First, here's a link to my preview story in Friday's USA Today, which was written before the draw came out. With that additional information, herewith are some thoughts and my picks for the tournament. I add the very large caveat that the Australian Open is generally the most volatile Slam and the hardest to predict, since if starts promptly after the (albeit) brief off-season. With players dispersing around the globe, it's tough to know who's been sipping umbrella cocktails in the Canary Islands and who has been running up and down scree in the desert as Andre Agassi famously used to do.
I know, I know, a thick branch to stand on with the Fed Express, but I can't pick against a guy who has reached 10 straight majors and who has proved again and again that in big events in best-of-five sets he can rarely be thrown off his game long enough to lose (his pedestrian five-set record of 10-10 notwithstanding). He has a good draw, with a potential fourth-round clash with James Blake and a meeting with '07 finalist Fernando Gonzalez in the quarters. His biggest test should come out of the lower quarter of his half, which is the toughest section with No. 3 Novak Djokovic, No. 5 David Ferrer, former champs Lleyton Hewitt, Thomas Johansson and Marat Safin, and '06 finalist Marcos Baghdatis. I still expect Serb Djokovic to reach the last four and to give Federer a stern test. An upset wouldn't shock me - if the Djokster isn't too worn out - and I expect him to challenge Federer all season, especially on hard courts. But Fed will prevail.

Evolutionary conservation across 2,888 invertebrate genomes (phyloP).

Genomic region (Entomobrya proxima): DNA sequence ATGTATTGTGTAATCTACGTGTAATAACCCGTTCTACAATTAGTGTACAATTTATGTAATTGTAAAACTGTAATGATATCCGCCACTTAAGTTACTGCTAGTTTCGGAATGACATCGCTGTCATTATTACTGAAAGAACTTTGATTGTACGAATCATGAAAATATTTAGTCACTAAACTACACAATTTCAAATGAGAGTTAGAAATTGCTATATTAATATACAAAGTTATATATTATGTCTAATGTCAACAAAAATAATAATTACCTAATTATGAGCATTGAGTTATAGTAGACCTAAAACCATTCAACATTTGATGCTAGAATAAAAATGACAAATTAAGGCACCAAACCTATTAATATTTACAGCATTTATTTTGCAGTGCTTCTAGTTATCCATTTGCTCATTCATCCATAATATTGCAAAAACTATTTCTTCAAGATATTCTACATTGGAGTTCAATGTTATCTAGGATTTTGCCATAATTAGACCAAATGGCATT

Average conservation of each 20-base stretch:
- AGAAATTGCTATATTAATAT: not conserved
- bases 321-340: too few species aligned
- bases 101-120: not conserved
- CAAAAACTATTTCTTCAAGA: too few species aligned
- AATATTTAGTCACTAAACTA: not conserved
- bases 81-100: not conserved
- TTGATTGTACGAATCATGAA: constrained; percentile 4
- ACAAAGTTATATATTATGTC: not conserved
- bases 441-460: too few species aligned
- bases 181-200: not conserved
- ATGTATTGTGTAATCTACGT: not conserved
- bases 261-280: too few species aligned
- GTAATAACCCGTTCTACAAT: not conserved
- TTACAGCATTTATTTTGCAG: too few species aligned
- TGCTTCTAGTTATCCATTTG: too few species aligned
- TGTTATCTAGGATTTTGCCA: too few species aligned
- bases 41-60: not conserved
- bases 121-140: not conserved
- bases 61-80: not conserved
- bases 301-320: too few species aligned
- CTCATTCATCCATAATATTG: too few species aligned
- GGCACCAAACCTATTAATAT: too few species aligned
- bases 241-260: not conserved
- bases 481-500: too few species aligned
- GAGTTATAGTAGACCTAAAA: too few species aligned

I like Roddick in the lower half of the draw. The 25-year-old American has a potentially interesting second-round date with 18-year-old mentee and Davis Cup practice partner Donald Young, but for the most part his draw is decent, with the likes of Jarkko Nieminen and Tommy Robredo (who he's never lost to) in his section. The sixth-ranked Texan always prepares well in the off-season (he worked again in Hawaii with Connors on his way to Oz) and has performed well in Melbourne with three semifinal appearances. If seeds hold, his quarterfinal opponent would be No. 2 Rafael Nadal, which is basically a toss up on hard courts. Nadal has looked vulnerable on cement - look no further than his 6-0 6-1 drubbing by Mikhail Youzhny in India last week - and Roddick can force the issue more with his serve against Rafa, who can't block it back like Federer. I'll take the American in five. I see surging Andy Murray reaching his first Slam semi in the top section of the bottom half of the draw, which includes No. 4 Nikolay Davydenko and No. 8 Richard Gasquet. The Scot has all the shots, moves exceptionally and seems primed to get over his Slam hurdle - he's never been past the fourth round of a major. But he's still too green to take it all.
One wacko first-round matcheup features 6-9 John Isner vs. French magician Fabrice Santoro, who is playing in his 62nd career major, surpassing Andre Agassi's Open era record of 61. The winner then plays Federer in round two.